New Governments like to do a lot. They have manifestos to deliver on and ministers with ideas and ambitions.
The education White Paper exemplified this with its unapologetic ambition to improve the school system through a range of interventions, including, most controversially, forced academisation of all schools.
These plans met with significant resistance, not least from some of the government’s own backbenchers. This led to a significant U-turn, which will mean that “good” and “outstanding” schools in many areas will be permitted to remain under local authority control.
But, leaving aside the politics, does the approach of mass academisation make sense?
The academy programme started in earnest under the government of Tony Blair. I vividly recall Blair’s then policy adviser – Andrew, now Lord, Adonis – stopping me in the street in about 2002. He wanted to know whether the Liberal Democrats could be more critical of the government on education standards. Understandably, I looked a little baffled: “You are the government. We are in opposition. You want us to be more critical?” I asked.
“Yes” Adonis said. “We have far too many really weak schools, particularly in poor areas, failing children from disadvantaged backgrounds. But there is too little momentum for reform. The Labour councils in the poor areas often just blame it all on poverty and say their schools are doing as well as they can.
“The Conservatives seem more interested in grammar schools and the leafy shire areas. Tony Blair and I want to shake things up, and turn around the worst schools, but we need more political attention to the problem.”
Turning schools around
Labour moved ahead with “academisation” of some of the weakest English schools – often against the wishes of unambitious local authorities. Some of the “new” schools were turned around quickly. Some took much longer to succeed – after all, most were very low-performing schools.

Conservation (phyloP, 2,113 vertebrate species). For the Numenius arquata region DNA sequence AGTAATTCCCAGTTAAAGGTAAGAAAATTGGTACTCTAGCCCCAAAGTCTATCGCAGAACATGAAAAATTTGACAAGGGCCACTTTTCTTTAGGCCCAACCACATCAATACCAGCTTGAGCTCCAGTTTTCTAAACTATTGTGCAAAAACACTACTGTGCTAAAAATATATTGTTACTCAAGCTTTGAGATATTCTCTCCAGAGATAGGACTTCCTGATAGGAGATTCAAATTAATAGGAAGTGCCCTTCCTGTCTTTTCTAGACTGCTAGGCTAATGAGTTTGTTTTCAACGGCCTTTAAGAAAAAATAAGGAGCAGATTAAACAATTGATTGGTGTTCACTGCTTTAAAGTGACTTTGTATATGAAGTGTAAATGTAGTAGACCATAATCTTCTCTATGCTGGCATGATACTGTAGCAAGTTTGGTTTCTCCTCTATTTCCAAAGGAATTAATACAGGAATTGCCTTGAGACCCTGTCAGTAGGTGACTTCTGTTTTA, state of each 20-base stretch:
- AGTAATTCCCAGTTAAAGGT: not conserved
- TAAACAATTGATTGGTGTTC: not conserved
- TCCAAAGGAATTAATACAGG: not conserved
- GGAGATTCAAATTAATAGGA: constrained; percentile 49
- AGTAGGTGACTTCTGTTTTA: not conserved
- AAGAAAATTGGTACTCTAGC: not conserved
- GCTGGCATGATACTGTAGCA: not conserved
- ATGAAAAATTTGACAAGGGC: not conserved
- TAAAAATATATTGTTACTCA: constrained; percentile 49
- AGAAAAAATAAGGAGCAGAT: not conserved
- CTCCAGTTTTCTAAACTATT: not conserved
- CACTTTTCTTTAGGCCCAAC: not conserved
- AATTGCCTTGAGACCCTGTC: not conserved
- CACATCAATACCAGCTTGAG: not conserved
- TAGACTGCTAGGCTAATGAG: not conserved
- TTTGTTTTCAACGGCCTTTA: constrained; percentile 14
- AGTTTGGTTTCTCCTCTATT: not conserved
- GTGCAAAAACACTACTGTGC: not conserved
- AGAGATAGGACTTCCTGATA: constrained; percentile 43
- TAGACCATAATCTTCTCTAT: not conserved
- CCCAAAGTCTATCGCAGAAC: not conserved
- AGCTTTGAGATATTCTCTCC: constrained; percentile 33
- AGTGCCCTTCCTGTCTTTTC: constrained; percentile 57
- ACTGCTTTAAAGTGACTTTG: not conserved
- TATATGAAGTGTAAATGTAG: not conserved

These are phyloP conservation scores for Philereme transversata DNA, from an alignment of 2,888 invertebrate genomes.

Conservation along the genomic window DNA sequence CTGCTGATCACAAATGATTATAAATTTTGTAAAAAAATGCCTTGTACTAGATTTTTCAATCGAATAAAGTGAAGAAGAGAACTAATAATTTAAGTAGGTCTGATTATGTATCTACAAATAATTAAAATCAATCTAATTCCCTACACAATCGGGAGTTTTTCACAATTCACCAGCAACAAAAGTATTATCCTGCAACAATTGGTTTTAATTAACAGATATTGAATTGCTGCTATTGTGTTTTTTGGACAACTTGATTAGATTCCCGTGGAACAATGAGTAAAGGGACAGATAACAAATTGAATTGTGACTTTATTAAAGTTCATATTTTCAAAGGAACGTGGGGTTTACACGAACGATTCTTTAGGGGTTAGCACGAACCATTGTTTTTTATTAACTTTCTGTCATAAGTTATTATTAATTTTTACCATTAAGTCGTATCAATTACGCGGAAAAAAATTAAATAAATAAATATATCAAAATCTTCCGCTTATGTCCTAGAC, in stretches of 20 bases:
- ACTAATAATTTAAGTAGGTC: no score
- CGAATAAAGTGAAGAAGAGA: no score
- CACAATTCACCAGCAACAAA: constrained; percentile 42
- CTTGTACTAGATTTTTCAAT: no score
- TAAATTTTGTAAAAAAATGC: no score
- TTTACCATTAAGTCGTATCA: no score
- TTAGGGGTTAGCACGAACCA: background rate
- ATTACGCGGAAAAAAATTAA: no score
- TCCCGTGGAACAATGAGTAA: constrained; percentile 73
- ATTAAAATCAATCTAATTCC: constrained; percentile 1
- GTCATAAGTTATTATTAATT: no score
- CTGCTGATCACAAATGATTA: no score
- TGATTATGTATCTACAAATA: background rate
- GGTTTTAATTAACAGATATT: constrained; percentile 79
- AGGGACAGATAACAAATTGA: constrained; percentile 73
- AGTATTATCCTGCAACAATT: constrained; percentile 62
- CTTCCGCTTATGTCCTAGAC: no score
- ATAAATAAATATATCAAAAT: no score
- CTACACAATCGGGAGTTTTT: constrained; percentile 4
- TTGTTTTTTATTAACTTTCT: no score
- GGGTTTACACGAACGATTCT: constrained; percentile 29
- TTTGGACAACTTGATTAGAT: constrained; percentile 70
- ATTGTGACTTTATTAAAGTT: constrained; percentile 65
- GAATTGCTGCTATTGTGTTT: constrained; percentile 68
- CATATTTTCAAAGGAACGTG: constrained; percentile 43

One by one, new schools were established, often with new leadership and governance. Academies were given some enhanced freedoms – for example, over the curriculum. And some received more money (from sponsors and from a government that was eager to turn them around).
Of course, there was a lot of opposition – from local authorities, national politicians, and the trade unions. What impact the new academies were making was hotly disputed, and even where results were improving, the critics claimed that this was all down to “selection” of more middle-class pupils.
It was some years before robust and independent data became available on sponsored academy performance, from academics such as Professor Stephen Machin. This seemed to show that on average there was a positive impact on pupil attainment – supporting the position taken by reformers in all three major political parties.
There had been in government, however, a certain casualness about identifying why sponsored academies might be doing better than their predecessor schools. Was it the new leadership and governance? Was it the chance to clear out underperforming teachers and “start again”? Was it funding? Curricular freedoms? Was it that more money was devolved from local authorities to schools, rather than being spent “wastefully” at the centre? The truth was that there was little clear evidence.